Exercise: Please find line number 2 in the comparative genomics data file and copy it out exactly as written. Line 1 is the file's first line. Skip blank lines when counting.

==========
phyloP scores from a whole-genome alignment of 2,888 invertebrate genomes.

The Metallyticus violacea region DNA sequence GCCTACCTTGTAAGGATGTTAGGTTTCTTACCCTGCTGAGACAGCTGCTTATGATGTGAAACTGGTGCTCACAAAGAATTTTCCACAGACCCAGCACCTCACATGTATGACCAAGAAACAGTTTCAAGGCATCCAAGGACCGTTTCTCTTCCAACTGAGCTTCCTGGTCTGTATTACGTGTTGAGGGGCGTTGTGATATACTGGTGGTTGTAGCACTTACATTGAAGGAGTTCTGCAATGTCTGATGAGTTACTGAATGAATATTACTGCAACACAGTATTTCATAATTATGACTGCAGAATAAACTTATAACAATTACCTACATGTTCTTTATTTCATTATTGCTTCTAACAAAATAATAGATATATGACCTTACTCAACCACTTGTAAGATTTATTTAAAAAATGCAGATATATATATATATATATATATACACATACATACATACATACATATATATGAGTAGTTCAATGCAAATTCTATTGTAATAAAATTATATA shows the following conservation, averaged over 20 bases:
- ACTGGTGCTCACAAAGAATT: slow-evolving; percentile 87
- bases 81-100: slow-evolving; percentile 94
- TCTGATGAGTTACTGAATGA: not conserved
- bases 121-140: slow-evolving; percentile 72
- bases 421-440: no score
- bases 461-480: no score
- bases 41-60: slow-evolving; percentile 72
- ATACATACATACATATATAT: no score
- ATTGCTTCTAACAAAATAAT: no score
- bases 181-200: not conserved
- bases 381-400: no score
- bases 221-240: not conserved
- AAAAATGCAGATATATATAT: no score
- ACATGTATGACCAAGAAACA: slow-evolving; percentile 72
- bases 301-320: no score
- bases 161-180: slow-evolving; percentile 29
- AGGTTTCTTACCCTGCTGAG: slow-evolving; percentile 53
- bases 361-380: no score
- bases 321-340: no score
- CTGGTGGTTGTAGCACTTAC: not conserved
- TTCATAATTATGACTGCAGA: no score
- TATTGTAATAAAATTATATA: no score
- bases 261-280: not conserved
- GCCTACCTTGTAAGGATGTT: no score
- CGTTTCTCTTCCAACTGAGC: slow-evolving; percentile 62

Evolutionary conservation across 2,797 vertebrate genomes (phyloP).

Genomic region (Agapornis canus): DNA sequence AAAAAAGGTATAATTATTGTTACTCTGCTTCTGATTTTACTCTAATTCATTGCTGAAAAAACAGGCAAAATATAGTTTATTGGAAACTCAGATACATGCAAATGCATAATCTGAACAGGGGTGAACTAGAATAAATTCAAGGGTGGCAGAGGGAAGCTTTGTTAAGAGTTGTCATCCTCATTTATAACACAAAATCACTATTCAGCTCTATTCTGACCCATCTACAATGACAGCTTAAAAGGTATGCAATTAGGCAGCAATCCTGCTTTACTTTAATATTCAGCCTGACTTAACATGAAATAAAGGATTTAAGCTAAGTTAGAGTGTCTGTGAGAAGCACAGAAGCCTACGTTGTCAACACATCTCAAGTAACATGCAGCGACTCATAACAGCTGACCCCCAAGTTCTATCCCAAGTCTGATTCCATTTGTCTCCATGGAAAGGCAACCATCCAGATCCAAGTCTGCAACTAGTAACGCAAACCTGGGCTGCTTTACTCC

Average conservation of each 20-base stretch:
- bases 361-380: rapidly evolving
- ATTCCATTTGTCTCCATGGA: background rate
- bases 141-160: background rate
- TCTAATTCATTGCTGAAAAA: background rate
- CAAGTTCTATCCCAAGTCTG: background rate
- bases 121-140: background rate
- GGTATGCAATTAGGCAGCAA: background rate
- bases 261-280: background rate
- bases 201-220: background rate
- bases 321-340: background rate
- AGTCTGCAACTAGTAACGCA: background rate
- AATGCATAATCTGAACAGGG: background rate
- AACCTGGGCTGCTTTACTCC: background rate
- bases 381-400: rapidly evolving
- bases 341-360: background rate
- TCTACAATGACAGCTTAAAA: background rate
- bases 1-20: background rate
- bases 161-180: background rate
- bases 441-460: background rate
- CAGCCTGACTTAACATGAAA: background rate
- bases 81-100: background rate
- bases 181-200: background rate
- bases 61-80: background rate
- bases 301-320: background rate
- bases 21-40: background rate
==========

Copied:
The Metallyticus violacea region DNA sequence GCCTACCTTGTAAGGATGTTAGGTTTCTTACCCTGCTGAGACAGCTGCTTATGATGTGAAACTGGTGCTCACAAAGAATTTTCCACAGACCCAGCACCTCACATGTATGACCAAGAAACAGTTTCAAGGCATCCAAGGACCGTTTCTCTTCCAACTGAGCTTCCTGGTCTGTATTACGTGTTGAGGGGCGTTGTGATATACTGGTGGTTGTAGCACTTACATTGAAGGAGTTCTGCAATGTCTGATGAGTTACTGAATGAATATTACTGCAACACAGTATTTCATAATTATGACTGCAGAATAAACTTATAACAATTACCTACATGTTCTTTATTTCATTATTGCTTCTAACAAAATAATAGATATATGACCTTACTCAACCACTTGTAAGATTTATTTAAAAAATGCAGATATATATATATATATATATATACACATACATACATACATACATATATATGAGTAGTTCAATGCAAATTCTATTGTAATAAAATTATATA shows the following conservation, averaged over 20 bases: